As a political science professor for over three decades, my research, teaching and community engagement has sought to further understanding about religion and politics. As such I must respond to a recent op-ed in the IndyStar by Dennis Sasso. Sasso’s vitriol against that with which he disagrees, be it the Jewish tradition or Vice President Mike Pence’s constitutional conservatism, is disappointing. Certainly a healthy democracy benefits from vigorous debate on contentious issues. But Sasso has a habit of misrepresenting facts and manufacturing history that serves neither to improve public discourse nor further civil debate. Sasso grounds his belief system in what he calls “progressive Judaism,” an ideology similar to both Hellenistic Greek and modern secular opposition to the Jewish tradition. His progressivism invariably involves wild proclamations such as equating Jewish Orthodoxy with “a Turkish model of religious nationalism,” a claim that conflates Jewish belief with the Islamic drive to establish a caliphate.
One might argue from a progressive view that classic liberal constitutionalism and Jewish tradition are old fashioned, backward and opposed to progressive ideas. These criticisms demand a serious response. But it is difficult to take seriously Sasso’s outlandish attacks and his claim that Orthodox Jews are making new political demands and changing the rules for religious practice in Israel with “dire consequences for democracy.” The truth is that Orthodox Jews are defending the Jewish tradition from the radical changes Sasso supports. In the past, Reform Jewish opponents were quite open and honest about their desire to destroy traditional Judaism. Sasso, who in the past has publicly denied the fundamental tenets of Judaism, should simply admit his opposition to the tradition. His ideology will not rest, and will tolerate no opposition or reasoned debate until the Jewish tradition is no more.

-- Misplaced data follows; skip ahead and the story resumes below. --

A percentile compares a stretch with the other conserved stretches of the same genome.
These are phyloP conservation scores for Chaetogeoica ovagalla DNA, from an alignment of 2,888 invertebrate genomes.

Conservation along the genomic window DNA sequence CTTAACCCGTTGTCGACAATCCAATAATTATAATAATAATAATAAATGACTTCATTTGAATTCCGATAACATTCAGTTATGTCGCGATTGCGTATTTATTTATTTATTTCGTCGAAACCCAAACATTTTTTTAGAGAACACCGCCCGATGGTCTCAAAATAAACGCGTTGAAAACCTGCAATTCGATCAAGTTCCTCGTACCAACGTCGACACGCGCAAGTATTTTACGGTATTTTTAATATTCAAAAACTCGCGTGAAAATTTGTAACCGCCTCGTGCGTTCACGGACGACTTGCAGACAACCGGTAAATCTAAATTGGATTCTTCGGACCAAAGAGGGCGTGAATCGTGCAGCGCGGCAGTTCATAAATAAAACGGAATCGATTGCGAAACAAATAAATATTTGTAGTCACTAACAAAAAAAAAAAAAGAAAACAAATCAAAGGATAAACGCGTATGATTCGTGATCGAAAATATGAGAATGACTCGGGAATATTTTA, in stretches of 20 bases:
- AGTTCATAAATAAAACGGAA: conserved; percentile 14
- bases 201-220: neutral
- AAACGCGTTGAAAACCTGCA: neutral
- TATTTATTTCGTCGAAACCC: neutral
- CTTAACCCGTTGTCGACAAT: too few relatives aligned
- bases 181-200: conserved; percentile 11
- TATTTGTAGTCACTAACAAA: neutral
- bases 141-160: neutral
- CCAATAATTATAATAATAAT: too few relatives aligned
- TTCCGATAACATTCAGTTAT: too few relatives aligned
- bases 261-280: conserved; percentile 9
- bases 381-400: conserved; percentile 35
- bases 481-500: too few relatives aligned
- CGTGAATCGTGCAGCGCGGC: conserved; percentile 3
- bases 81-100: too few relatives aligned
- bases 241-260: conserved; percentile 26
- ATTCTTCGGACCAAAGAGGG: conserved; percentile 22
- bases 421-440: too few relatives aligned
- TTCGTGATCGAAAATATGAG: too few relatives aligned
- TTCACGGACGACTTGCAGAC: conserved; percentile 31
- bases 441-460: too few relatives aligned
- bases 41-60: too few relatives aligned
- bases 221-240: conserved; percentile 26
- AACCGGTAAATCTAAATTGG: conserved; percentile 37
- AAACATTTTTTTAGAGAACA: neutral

Perhaps if Sasso had a better fundamental understanding of Jewish beliefs he would recognize that traditional Jews have a great appreciation for American constitutional norms. In an essay published in an Israeli newspaper he accused Pence and others supporting the Religious Freedom Restoration Act as being extremists and bigots opposed to American ideals and Jewish ethics. The law reinforced First Amendment protections including those essential for Jews who sought to maintain their ability to act in the public square in accordance with their religious beliefs. Certainly reasonable questions could be raised about the implications of the law. But Sasso was enraged by Pence’s support for the law, which he characterized as giving “a private business the right to restrict or limit services to LGBTQ persons on religious grounds.” The law did no such thing. Law Professor David Orentlicher criticized attacks on the law as “serious misperceptions of what a RFRA actually can do,” stating that in fact “RFRAs have posed little, if any, threat to the public.” Regardless of the facts, Sasso had no trouble misrepresenting a law reinforcing classic First Amendment rights in order to promote his agenda.
Serious and reasonable debate about fundamental beliefs and particular policies should be welcomed. Sasso’s fabrication of the truth to promote his ideology is neither serious nor reasonable.
Department of Political Science associate professor
Indiana Purdue University, Ft. Wayne